The Phillies’ offense heads into Atlanta, hoping to forget what has gone wrong during their last six series, and try to regain what they were doing right when they swept the Braves here back in early June. Charlie Manuel’s explosive offense will see if a return to more familiar pitching will lead to a return to what the players know that they are very capable of, beating other teams’ pitchers into submission with their bats. Of course, to do that they will have to be more patient at the plate, staying away from first, second and third pitch swinging, and general bad batting selection while standing in the batter’s box, as well as staying aggressive on the basepaths once they do get on base, so that they can support the generally good starting pitching that they have been getting during their recent slide, good pitching that would most times be racking up wins if not for the team’s present general offensive slump. Jimmy Rollins especially needs to start thinking while he is in the batter’s box, and forgo swinging at the first pitch thrown at him, since they seems to be leading him into making mostly easy outs, and keeping him off the bases, so that he is unable to cause problems for the opposing team. If there is one silver lining coming out of what has just happened during the last six series, the Phillies should now know where the holes are, and have already started to decide what they will have to do to plug them up if they expect to get into the playoffs and beyond. Now, if Pat Gillick will be willing to pull the trigger on some trades by the end of the month, if they are not able to fill the holes up with some good players from within their minor league system.
The Phillies are now leading the Marlins by a half-game as the fish defeated the Nationals in the first game of their three games set at home. The Mets are now trailing the Phillies by three and a half games, as they lost the first of their four games with the Redbirds in St. Louis. The Braves trail the Phillies by four games as they prepare for their three games series with the first place Phillies in Atlanta. The Phillies will be trying to hold onto first place, hoping to recatch the lightening that had lead to their sweep of the Braves, while hoping that the Braves won’t be able to get revenge for that early June sweep.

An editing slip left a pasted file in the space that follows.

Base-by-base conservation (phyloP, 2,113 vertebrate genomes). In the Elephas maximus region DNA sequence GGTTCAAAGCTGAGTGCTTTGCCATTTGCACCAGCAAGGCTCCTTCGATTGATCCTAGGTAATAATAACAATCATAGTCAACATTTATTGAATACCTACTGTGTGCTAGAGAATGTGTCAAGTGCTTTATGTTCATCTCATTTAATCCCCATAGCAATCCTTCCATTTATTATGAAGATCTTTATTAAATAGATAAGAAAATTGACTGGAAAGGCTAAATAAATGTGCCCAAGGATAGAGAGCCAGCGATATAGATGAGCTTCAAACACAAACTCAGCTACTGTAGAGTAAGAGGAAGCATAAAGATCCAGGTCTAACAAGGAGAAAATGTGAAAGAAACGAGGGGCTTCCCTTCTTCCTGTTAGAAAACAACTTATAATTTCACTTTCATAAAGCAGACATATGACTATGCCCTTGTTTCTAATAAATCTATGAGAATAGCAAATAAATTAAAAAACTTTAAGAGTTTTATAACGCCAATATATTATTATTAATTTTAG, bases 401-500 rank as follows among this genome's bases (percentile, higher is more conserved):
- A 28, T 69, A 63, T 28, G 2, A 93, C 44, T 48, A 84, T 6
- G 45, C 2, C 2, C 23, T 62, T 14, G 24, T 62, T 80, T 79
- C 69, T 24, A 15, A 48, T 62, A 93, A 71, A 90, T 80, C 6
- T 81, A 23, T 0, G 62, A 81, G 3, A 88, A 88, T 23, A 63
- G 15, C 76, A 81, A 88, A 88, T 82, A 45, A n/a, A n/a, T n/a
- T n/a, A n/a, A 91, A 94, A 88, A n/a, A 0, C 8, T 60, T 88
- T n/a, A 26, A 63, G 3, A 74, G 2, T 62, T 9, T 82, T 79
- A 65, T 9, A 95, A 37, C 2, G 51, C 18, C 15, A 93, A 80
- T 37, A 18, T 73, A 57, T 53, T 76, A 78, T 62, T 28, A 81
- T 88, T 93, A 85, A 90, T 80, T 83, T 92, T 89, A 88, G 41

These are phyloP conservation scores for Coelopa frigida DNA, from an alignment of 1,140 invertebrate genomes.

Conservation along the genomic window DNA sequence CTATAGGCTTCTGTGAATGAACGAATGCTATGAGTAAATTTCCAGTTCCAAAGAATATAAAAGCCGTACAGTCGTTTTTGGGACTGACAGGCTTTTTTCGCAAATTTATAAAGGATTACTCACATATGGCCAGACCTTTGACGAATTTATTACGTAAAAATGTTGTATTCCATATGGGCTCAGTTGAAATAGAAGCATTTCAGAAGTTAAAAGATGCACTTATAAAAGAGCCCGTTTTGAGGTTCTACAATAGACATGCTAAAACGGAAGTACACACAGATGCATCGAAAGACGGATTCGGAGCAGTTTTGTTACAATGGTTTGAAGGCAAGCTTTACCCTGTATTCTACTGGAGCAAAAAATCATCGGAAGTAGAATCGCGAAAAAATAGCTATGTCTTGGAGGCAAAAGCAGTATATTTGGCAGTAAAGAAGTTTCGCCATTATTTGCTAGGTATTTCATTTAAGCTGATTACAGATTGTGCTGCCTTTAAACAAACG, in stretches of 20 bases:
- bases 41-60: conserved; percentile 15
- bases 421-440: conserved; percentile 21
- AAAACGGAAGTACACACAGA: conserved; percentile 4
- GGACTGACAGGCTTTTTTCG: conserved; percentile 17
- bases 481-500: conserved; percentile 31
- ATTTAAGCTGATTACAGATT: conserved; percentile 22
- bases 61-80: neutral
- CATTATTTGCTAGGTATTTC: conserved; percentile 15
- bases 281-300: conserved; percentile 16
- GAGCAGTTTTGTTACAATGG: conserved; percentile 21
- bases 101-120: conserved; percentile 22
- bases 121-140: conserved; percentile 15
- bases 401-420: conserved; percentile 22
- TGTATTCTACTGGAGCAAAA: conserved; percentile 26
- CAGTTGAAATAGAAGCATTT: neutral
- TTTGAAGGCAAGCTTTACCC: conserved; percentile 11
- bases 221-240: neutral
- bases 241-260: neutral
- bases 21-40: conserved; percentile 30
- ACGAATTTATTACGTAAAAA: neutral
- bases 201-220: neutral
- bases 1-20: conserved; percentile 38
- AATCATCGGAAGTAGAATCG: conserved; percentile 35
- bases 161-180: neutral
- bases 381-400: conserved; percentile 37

“I can’t say enough about Brett’s willingness to accept this assignment,” Gillick said. “He understood and is eager to get back on track again. He’s struggling right now, but he is a quality Major League pitcher who we are going to need in the second half of the season.”
Myers accepted the assignment, and because he has five-plus years in the Majors, he had the option to reject the demotion. Myers will start on Wednesday night against Scranton/Wilkes-Barre, the Triple-A affiliate of the Yankees.
“How many starts he will make there is something we’ll monitor,” Gillick said.
Myers, transitioning back to the starting rotation this season after making 48 appearances out of the Phillies’ bullpen last year, is 3-9 with a 5.84 ERA in 17 starts, having allowed 115 hits — including 24 home runs — in 101 2/3 innings. (H/T Phillies.com)
Okay, that answers at least the question of what they’re to do with Myers. And, I’ll say this, at least he had enough sense to accept the temporary demotion to Triple-A so that he can find out what is his problem. Not they Phillies have to answer the second part of the equation, what are going to do about Myers’ spot in the rotation? I’d been hearing that the Phillies plan to move Cole Hamels up a day. That may work for this week, but what are they going to do between now and the All-Star break? I hope whatever they supply as an answer will be a good one, else the Phillies are going to be toast before the break.
Durbin’s long and winding road to Philadelphia began in Spring Valley, Ill., where he grew up. A gifted athlete, he claims that no one person pushed him into the game of baseball. His parents, Deb and Joe Pearson, were both very athletic and excelled in other sports in their youth, just not baseball. So what got Durbin into America’s pastime?